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Little League World Series Baseball 2009 Wii Review

06/02/2010 Thinking Scared Gamer Review
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Little League World Series Baseball 2009 Nintendo Wii

Little League World Series Baseball 2009

Nintendo Wii



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Sports Gamer (Wii)

Little League takes Wii-Sports Baseball to the next level without overcomplicating the action. Hoping to take a breather from scary games this week, I had forgotten my sporting misapprehensions. Little League World Series Baseball on the Wii helped me put them to bed once and for all though.

To this day when I step on a sports field I get a knot at the pit of my stomach. Prospectively missing a simple catch causes me anxiety. I don't know if it is my own uncertainty in the sport, letting down my teammates or my competitive nature that causes my angst, but I do know sports video games allow me take part in a sport without this unease.

Little League World Series Baseball 2009 is a Wii game I wouldn't instantly rush out and buy. Its title alone gave me the impression that it was going to be a roster of unfamiliar American teams. When I reached the team select screen it was therefore a nice surprise when I saw the Japanese flag among the options.

Still more shocking was the fact this then took me to a sub menu where I could pick my local team the Hanshin Tigers. Instantly more fun to be controlling a familiar team. I dived into the game to be met by the Yakult Swallows - coincidentally this match up was the first game I ever saw at the Tiger's stadium - and was starting to get a little excited rather than apprehensive.

I stepped up to the plate. Previously my only experience with video game baseball was in Wii Sports, so I was pleasantly surprised that timing and swing mechanics carried over but required some additional finesse. Three balls were pitched at me and I swag at air three times. My next batter stepped up and on the third pitch connected with the ball. It soared vertically in to the air and he was easily caught out. The same pattern followed for my third batter. I was pitching.

Enough strategy to make it more that another pointless waggle game.

Pitching proved surprisingly satisfying. Twisting the Wii controller and pressing the A and B buttons allowed me change the pitch I threw, while timing controlled power. I threw. It arched in to the air floating over the batters swing. My next attempt wasn't so successful and the batter connected.

A prompt appeared and I was forced to shake the Wii-mote to make my fielders make the catch. Too slow to realise the need for waggle, the ball bounced free. Another prompt, this time which base to throw the ball to. I looked at the radar that displayed the central diamond; the runner was coming up on first. Jerking my remote to the right selected first base and my fielder threw the ball. The batter was out. Up stepped their second batter; I could see him preparing for a bunt, so I changed my fielders' tactics.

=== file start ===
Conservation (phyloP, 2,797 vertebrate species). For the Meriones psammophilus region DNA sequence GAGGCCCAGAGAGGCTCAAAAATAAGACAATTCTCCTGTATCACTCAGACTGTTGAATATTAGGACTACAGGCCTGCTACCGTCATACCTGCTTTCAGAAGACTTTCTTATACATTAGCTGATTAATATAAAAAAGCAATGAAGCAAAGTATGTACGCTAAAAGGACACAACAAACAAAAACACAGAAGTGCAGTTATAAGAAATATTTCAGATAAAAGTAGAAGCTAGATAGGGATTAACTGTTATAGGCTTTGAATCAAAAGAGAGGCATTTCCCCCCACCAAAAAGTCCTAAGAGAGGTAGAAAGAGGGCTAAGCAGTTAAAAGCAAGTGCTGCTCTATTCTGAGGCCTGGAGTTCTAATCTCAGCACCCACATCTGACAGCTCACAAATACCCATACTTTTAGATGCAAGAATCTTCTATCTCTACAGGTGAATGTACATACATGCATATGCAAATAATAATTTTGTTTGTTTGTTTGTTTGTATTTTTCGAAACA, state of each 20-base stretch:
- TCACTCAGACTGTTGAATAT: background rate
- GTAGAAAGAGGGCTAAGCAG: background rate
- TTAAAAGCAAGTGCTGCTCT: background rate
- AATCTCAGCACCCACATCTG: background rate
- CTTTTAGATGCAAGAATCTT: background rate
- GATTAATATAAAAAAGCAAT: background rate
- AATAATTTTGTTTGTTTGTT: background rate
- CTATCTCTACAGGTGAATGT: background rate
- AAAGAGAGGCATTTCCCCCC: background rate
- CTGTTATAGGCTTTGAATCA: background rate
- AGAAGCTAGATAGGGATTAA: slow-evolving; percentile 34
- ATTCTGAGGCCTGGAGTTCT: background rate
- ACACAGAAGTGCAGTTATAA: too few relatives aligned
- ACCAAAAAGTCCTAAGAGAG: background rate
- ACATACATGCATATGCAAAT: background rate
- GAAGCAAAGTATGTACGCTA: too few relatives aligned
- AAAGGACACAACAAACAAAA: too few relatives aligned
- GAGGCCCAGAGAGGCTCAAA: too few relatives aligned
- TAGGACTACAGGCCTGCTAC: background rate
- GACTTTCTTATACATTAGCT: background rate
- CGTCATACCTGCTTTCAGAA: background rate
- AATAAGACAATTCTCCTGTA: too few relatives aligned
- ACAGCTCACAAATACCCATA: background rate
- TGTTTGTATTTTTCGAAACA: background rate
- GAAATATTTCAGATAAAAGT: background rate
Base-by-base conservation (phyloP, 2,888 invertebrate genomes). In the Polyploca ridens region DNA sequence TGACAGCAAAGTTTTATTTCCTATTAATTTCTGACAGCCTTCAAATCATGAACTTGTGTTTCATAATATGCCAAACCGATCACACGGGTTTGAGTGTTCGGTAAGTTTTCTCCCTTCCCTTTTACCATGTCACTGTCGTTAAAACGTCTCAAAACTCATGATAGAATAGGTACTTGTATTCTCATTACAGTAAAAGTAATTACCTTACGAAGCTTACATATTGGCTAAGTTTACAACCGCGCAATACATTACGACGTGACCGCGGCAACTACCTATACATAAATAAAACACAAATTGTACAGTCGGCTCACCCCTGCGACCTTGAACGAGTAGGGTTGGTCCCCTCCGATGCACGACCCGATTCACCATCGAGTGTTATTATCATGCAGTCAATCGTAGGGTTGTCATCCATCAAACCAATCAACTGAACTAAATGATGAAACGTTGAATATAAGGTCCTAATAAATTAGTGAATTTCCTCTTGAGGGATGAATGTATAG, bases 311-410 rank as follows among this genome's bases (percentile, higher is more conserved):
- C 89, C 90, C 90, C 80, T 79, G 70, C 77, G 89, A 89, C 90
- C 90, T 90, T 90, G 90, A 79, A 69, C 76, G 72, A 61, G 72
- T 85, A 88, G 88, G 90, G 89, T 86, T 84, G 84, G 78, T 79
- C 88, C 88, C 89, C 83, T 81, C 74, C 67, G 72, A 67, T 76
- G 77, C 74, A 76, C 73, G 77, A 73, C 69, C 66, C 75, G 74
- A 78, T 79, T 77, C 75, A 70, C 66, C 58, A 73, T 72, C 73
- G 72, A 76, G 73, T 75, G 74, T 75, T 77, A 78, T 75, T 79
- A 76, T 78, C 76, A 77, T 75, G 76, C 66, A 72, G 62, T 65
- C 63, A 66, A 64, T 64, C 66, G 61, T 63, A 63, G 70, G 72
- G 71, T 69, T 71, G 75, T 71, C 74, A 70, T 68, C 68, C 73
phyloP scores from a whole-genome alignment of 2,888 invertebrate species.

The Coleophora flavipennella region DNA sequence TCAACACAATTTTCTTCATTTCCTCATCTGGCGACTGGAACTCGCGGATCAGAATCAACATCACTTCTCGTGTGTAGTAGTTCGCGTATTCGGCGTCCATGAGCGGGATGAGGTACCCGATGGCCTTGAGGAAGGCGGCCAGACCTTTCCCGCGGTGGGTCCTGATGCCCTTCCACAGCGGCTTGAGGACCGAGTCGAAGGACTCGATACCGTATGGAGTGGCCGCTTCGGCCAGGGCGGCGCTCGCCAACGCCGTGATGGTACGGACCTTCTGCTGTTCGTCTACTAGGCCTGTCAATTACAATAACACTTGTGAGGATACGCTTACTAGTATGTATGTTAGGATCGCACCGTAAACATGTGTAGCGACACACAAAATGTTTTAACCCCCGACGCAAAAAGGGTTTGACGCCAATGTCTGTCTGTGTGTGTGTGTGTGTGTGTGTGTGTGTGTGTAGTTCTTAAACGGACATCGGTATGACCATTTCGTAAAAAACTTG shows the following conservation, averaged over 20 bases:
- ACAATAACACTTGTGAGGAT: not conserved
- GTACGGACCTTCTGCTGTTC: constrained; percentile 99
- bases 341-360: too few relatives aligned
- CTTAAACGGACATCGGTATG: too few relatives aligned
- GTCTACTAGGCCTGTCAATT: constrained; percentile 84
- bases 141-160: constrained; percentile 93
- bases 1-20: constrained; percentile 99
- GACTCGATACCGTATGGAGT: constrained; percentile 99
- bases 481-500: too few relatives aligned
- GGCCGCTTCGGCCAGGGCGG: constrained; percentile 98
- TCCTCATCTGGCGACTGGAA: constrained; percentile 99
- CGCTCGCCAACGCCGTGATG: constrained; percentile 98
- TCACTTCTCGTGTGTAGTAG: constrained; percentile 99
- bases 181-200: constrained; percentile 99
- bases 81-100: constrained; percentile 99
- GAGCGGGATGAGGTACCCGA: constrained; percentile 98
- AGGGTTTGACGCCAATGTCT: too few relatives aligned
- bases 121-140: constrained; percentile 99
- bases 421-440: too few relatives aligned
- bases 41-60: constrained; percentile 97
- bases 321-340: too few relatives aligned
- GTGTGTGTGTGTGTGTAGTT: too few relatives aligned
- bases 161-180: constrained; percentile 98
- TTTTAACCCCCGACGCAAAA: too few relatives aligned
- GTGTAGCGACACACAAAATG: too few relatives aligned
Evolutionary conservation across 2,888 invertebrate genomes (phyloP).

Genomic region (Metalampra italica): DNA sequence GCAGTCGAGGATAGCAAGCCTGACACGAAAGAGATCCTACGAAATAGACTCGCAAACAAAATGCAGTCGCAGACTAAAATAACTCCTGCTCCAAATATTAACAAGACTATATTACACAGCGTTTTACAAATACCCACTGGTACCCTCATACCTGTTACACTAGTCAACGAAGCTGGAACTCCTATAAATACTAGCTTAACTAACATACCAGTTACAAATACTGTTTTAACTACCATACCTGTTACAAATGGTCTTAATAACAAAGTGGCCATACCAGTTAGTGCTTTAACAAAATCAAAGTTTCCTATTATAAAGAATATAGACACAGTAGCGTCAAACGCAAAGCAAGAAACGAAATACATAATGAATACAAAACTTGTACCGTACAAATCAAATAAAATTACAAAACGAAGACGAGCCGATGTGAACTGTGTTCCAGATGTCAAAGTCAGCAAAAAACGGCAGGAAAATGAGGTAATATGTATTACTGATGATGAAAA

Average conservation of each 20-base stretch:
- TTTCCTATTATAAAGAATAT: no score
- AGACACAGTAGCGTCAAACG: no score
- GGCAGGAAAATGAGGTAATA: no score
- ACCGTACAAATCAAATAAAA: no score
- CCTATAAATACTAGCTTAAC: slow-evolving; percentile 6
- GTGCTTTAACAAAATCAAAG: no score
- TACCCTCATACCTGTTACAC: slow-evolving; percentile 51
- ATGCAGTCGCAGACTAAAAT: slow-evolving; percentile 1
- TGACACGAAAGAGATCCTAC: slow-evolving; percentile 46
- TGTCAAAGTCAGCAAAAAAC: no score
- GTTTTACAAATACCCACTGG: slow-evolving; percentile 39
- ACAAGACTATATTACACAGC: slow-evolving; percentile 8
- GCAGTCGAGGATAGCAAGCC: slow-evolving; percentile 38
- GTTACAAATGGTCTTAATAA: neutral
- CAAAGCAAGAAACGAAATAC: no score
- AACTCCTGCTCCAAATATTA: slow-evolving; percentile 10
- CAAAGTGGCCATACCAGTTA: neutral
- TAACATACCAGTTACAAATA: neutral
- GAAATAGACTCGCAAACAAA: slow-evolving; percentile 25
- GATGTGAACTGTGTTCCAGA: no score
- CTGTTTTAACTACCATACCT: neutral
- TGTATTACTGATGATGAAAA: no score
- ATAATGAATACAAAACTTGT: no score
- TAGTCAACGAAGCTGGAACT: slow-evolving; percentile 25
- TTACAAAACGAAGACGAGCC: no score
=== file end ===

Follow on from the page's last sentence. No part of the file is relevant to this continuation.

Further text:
To spare you the blow by blow I lost that first game 7-8, but enjoyed every second of it.

Everything in Little League World Series Baseball on the Wii is accessible, with everything happening at a good enough pace and with just enough strategy to make it more that another pointless waggle game. I felt capable every step of the way, feeling none of the anxiety or uncertainty I feel on a real pitch.

If Wii-Sport baseball kept you coming back and you are looking for something more substantial then this is defiantly worth a look.

My dispelled nerves may simply be down to the fact I was quietly playing in my own apartment, but I like to think part of it at least was because I felt so capable in my role. Teams are incredibly responsive performing their roles flawlessly, leaving me to make tactical decisions and not worry about small errors my nerves would cause if it were real life.

I will be honest, I was surprised at how enjoyable (if casual) an experience Little League offered. Games are short and perfect for quick bursts, which thanks to the simple controls can be enjoyed by almost anyone. If Wii-Sport baseball kept you coming back and you are looking for something more substantial then this is defiantly worth a look.

Written by Alex Beech

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Alex Beech writes the Scared Gamer column.

"Games connect us to exhilaration in various ways. I love mine to scare me. Although the shock, horror and gore are all pretty unnerving, nothing comes close to the sweaty palms of playing games that take you to ridiculously high places - InFamous, Mirror's Edge and Uncharted to name a few."

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